Has your organization received notice of your annual SAP audit?

Read on to help prepare you and your organisation for your upcoming software license audit.

If you’re already well prepared, you should allow two weeks to collate the relevant data SAP requires, if you’re not so prepared, you’re going to need that 30 day period to get everything in check. We’ve previously covered the complexity of SAP compliance and have offered some guidelines for the regular review of the audit and compliance provision. Our objective is to help you as a SAM Manager, to keep on top of your SAP licenses and be prepared for an audit.

Why am I being audited by SAP?

As with all vendors, the main goal of any audit is to ensure compliance, however, this process is now seen as a way of generating additional revenues by vendors. It used to be that software auditing was driven by organisations such as the Business Software Alliance (BSA), a vendor-funded organization. But, it’s more likely now that you will receive notice from the vendor directly. Whilst SAP can perform their audits remotely, it is best to be prepared for an on-site visit.

What do I need to provide for a SAP audit?

This will vary depending on the bundle that you originally purchased from SAP. You’ll need to provide significant entitlement validation to prove your organization is licensed to use SAP, whether that’s from the 1980s legacy, mysap.com, Business Suite or SAP Application – the entitlement documentation required has changed throughout SAP’s progression. SAM Managers should take advantage of the documentation that SAP provide with every new deal or contract in order to ensure you are meeting the terms of the new license entitlement.

Preparing Data for a SAP Audit

While SAP does provide instructions for creating a report for your audit, they do not provide a classification to enable you allocate users to the correct license type. For instance, Dormant and Misclassified users could be included in your report, if they have not been manually removed or reassigned. Any license that remains unclassified will be classed as ‘Professional’, – a rather costly default. We strongly recommend that when you gather your organization’s data for the audit that you have cross checked the number of usernames with the actual number of users.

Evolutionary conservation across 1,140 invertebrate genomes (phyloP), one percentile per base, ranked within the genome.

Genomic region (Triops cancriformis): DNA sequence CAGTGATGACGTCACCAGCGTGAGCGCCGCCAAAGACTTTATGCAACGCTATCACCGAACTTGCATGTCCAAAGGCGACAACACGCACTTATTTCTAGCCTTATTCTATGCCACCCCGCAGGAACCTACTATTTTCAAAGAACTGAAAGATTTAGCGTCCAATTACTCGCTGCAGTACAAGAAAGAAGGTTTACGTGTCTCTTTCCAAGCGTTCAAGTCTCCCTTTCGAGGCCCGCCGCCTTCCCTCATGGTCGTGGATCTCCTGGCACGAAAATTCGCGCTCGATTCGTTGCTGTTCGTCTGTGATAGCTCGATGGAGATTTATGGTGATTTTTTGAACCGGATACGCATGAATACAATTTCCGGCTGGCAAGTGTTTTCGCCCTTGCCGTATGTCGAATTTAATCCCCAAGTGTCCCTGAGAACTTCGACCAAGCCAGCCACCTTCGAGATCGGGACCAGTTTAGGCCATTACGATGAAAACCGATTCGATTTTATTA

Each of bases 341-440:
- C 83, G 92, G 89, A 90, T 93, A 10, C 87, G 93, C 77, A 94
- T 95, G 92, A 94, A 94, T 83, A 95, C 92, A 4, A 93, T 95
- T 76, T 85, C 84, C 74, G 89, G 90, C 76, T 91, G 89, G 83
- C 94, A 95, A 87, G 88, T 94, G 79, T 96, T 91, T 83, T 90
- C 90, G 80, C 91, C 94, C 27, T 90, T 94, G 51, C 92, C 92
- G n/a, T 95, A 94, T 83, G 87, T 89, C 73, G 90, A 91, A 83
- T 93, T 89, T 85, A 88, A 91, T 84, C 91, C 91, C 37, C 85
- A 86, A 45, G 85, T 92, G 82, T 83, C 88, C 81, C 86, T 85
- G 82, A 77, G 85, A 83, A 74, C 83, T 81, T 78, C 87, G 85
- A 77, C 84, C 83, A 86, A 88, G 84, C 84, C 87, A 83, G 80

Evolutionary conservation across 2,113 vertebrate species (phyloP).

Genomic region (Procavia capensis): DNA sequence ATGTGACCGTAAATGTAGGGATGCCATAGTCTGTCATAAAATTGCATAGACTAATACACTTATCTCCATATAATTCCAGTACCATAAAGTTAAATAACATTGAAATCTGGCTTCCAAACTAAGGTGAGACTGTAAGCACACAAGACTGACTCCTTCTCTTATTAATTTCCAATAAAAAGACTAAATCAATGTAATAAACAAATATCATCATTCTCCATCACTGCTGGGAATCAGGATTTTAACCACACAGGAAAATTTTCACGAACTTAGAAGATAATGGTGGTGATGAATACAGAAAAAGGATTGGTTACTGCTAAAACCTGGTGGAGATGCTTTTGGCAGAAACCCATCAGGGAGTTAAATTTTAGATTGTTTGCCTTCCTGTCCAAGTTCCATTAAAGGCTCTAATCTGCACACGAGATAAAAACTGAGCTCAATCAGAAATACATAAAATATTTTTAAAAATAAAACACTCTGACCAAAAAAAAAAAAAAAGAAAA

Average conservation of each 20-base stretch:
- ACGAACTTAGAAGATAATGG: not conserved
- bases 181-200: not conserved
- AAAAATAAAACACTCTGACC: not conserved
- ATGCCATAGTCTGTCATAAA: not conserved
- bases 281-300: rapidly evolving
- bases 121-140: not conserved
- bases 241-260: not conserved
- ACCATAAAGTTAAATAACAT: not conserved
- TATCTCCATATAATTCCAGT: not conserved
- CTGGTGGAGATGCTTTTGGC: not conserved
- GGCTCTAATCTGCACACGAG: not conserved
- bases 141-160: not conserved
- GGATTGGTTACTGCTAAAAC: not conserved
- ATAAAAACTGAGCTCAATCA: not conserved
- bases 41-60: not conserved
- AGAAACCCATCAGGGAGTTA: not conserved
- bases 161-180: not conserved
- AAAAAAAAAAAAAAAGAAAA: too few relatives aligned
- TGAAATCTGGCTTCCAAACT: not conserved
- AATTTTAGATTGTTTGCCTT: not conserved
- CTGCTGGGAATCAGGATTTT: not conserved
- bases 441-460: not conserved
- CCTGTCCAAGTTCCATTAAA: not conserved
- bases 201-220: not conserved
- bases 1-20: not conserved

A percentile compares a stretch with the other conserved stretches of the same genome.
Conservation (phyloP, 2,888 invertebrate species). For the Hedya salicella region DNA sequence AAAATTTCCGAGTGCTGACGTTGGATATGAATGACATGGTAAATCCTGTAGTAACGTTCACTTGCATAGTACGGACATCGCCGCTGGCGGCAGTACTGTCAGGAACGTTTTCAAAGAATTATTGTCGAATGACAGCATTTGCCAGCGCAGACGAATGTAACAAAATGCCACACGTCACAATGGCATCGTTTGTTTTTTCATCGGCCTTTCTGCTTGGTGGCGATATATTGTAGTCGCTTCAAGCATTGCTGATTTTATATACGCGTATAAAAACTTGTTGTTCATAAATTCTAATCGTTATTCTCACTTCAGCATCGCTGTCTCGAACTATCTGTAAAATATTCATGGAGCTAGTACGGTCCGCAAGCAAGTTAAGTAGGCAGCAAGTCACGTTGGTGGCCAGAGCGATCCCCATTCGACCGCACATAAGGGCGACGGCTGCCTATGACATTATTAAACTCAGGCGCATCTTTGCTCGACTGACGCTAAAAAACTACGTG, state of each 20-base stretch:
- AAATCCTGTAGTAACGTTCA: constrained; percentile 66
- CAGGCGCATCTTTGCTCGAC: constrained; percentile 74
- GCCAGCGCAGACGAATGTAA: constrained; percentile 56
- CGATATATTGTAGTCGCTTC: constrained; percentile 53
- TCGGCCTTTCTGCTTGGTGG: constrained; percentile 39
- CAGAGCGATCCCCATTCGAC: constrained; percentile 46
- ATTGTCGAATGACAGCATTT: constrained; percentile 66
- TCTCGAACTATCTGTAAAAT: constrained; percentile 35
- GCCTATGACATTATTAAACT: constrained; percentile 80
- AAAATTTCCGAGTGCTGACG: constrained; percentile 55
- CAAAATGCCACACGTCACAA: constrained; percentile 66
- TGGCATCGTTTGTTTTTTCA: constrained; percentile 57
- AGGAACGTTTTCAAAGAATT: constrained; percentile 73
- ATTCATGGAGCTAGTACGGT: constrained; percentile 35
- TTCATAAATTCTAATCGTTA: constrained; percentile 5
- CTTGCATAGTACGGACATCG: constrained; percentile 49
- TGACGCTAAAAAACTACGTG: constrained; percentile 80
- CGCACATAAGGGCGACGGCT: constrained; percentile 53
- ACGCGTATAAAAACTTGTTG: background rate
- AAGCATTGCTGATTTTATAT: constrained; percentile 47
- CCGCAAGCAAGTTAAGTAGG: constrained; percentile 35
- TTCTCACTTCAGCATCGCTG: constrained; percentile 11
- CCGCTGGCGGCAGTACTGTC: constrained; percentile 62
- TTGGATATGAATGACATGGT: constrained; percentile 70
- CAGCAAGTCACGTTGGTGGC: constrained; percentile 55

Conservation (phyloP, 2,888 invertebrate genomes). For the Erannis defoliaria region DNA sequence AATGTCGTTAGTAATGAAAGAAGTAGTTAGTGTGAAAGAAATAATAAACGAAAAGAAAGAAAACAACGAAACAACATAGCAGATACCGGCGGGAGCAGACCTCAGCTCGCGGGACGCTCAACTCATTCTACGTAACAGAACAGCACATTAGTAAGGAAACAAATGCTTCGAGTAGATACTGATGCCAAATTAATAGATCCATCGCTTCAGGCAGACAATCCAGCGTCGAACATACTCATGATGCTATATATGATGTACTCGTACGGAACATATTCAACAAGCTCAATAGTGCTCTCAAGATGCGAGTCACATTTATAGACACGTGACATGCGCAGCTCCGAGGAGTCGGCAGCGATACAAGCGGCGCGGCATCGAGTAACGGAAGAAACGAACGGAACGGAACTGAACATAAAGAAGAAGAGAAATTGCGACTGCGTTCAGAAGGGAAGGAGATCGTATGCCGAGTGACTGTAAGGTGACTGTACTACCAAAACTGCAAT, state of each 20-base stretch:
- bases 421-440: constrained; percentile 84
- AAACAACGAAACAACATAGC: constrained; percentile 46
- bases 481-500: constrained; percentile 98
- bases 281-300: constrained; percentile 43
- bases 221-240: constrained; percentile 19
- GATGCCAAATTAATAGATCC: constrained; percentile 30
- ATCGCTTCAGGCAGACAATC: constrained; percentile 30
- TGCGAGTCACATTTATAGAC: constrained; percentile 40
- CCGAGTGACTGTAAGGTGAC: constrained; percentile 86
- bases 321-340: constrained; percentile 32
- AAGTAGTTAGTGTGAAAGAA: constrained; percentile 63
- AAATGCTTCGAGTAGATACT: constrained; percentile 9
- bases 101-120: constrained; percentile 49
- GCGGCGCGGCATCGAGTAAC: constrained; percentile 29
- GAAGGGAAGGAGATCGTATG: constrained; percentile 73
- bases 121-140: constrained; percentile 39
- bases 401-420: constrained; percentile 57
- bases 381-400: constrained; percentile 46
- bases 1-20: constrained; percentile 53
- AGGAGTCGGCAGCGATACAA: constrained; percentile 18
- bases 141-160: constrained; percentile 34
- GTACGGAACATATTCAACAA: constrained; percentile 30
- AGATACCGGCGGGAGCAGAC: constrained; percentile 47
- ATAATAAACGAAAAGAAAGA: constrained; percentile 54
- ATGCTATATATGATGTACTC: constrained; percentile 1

For those you who have preconfigured users such as SAP*, DDIC and EARLYWATCH, it is worth bearing mind that these users are automatically included in any license review. We have seen recommendations that these be grouped by license type and then ignored by organizations. On the other hand, falsely ignoring users such as those used for remote connection; or those without an assigned license type, means the final report is going to show inaccuracies.

Should an employee leave, you will need to reassign the available license, it is imperative that you make sure the license type is correct for the new user rights. Similarly, the number of named users should match the number of employees listed in the SAP system.

Having multiple usernames for the same user can cause problems when compiling a SAP audit report. We recommend that you use a rule to group usernames via email, which should help you match users. You can do this with automated software, or simply by applying some logic, such as matching email addresses; matching full name; or matching similar names (like Joe Blogs vs JoeBloggs).

Remember that the more information or user data you can collate, the more accurate your report is likely to be. The recommended period for analysis is every 12 months, which can be a daunting task, and so again, automated software may ease the pressure here.

Documentation needed to cover a SAP evaluation

  • SAP Systems Measurement Guide
  • SAP Measurement Plan
  • LAW (License Administration Workbench) tool
  • Contract entitlements
  • Current maintenance invoices & payments
  • User and package metric definitions

Never fear a SAP Audit again

Organization and optimization are key components to the SAM process. Creating a clear policy or process for classifying users and matching them across different systems will mean that when it is time to do the audit, the SAM Resource isn’t spending their time identifying unnecessary users. Keeping detailed accounts of why every license type has been reconciled against the usage; and to which user (including multiple usernames) will help you speed up the audit process, and save you time and money.

Ben Eagling

Ben Eagling

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